(Fred Weinberg/The Penny Press) – I have a friend in Elko who many of our readers also know.
His name is Grant Gerber and, in addition to being an extraordinarily skilled lawyer, he is willing to put his money where his mouth is when it comes to East-coast yuppies telling us Nevadans how to live.
About 92% of this state is controlled by the Federal Departments of the Interior and Agriculture in the form of the Bureau of Land Management and the Forest Service, and they rule the Western United States with a heavy and relatively incompetent hand.
There are some activists who want to go after them with a brute force approach.
An example of that would be the late Nye County Commission Chairman Dick Carver, who opened a road the Feds had closed with a dozer. He ended up scattering several gun-toting agents who, it turns out, didn’t believe in the Federal Government’s cause nearly enough to get run over by a Cat D-8.
It earned him the cover of Time Magazine and the lifetime enmity of the Feds.
Gerber is far more subtle.
He took the Federal Government’s cartoonish actions and reduced them to, well, a cartoon character named Smoked Bear.
Perhaps you’ve heard Mr. Bear in radio announcements that have been running on Nevada radio stations during the past two years.
You see, Gerber found the weak underbelly of the yuppie land-use policies in the statistics regarding Western United States wildfires.
It seems that if you don’t put cattle and sheep out to graze on public lands, you get less cow plop for Pennsylvania Yuppies to step in when they make their lifetime pilgrimage out here to see the Wild West.
But you also get a lot of extra fuel for all of those forest fires, which another bear once told us that only we can prevent.
The numbers go like this:
Before 1980, there were less than 25,000 acres burned in Nevada wildfires each year. Now over 600,000 acres are burning in Nevada wildfires each year.
Before 1980, those unsightly cattle and sheep grazed public lands almost at will, dropping plop on the land and sending some methane into the air.
That, somehow, upset yuppies from all over who fancied themselves “environmentalists”─as if cow plop was bad for the environment.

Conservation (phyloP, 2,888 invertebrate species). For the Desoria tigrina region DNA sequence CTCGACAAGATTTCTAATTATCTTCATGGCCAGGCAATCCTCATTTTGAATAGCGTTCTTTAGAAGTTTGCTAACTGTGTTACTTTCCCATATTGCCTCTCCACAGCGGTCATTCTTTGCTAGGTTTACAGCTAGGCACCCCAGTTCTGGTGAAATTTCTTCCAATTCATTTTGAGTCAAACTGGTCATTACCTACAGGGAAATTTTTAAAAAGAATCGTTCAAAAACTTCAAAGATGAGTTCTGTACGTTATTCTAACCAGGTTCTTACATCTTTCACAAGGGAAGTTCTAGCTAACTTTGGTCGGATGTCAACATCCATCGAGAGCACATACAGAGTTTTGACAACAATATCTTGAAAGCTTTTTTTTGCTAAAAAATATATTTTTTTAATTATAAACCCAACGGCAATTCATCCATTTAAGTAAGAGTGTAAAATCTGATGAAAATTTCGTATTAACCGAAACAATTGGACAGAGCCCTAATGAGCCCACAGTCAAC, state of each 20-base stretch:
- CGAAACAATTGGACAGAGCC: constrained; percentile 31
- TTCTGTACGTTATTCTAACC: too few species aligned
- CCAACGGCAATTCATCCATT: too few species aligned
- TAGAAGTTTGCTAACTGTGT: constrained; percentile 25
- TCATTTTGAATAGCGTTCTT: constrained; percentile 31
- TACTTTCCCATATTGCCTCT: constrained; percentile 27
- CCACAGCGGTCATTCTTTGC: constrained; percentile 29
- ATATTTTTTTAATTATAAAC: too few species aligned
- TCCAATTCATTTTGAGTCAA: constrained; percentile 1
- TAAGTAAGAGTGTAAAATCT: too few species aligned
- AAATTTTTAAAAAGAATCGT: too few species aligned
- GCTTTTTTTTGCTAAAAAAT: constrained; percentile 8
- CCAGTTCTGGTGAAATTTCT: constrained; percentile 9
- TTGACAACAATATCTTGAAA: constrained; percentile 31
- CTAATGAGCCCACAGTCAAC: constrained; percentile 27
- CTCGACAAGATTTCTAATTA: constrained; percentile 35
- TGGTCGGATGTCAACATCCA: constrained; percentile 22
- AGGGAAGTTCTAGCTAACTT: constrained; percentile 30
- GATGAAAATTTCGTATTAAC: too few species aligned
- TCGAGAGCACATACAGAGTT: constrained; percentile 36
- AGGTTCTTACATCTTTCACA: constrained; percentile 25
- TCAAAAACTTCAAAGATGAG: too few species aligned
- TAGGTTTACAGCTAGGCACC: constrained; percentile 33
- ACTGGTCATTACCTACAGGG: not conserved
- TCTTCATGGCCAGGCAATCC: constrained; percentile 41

People, such as then Muskogee, Oklahoma Congressman Mike Synar, decided that somehow people who want to backpack into National Forests and on BLM land were more important than the folks who grazed cattle and sheep. So he started crowing about how much all of this grazing and resultant cow plop was costing the taxpayers.
Talk about Cow Plop.
It happened that I owned a bunch of radio stations in Synar’s district at the time and causes like this were his excuse to let his staff deal with the VA Hospital in Muskogee and let him travel the West at our expense. We removed him from Congress in 1994 and, unfortunately, he died in 1996.
He never had a chance to see what the law of unintended consequences had wrought.
I’m sure Mike—who was a friend even though he was a political foe—never intended that his little jihad against Western ranchers would help result in an annual burn of 600,000 or so acres in Nevada and the deaths of literally millions of wild animals who inhabit those lands.
Not to mention the millions of dollars the taxpayers spend each year fighting those fires.
He might even have changed his mind.
Unfortunately, the East coast yuppie mind-set is so entrenched in places like the Forest Service that they will have to be embarrassed into change.
That’s where Gerber and his Smoked Bear character come in.
Smoked Bear is a nice, warm, talking bear with feelings and a point of view.
Like his brother Smokey T. (Don’t tell the forest Service I’m using Smokey’s middle initial. They get very upset.), he doesn’t wish to be burned up in a forest fire.
But his approach is more pragmatic.
If a human Yuppie backpacker leaves a still warm campfire, it’s true that a forest fire could result.
But if the cattle and sheep have grazed off most of the fuel—as the pre-1980 numbers show—it won’t burn very much.
There’s room for both Bear brothers and their respective philosophies.
But Smoked (That’s Mr. Bear to young folks) has a philosophy that is far more pragmatic and will result in a far quicker solution to reducing the annual burn.
If that results in a few red-faced Federal employees, well, I can live with that.
So can Mr. Gerber.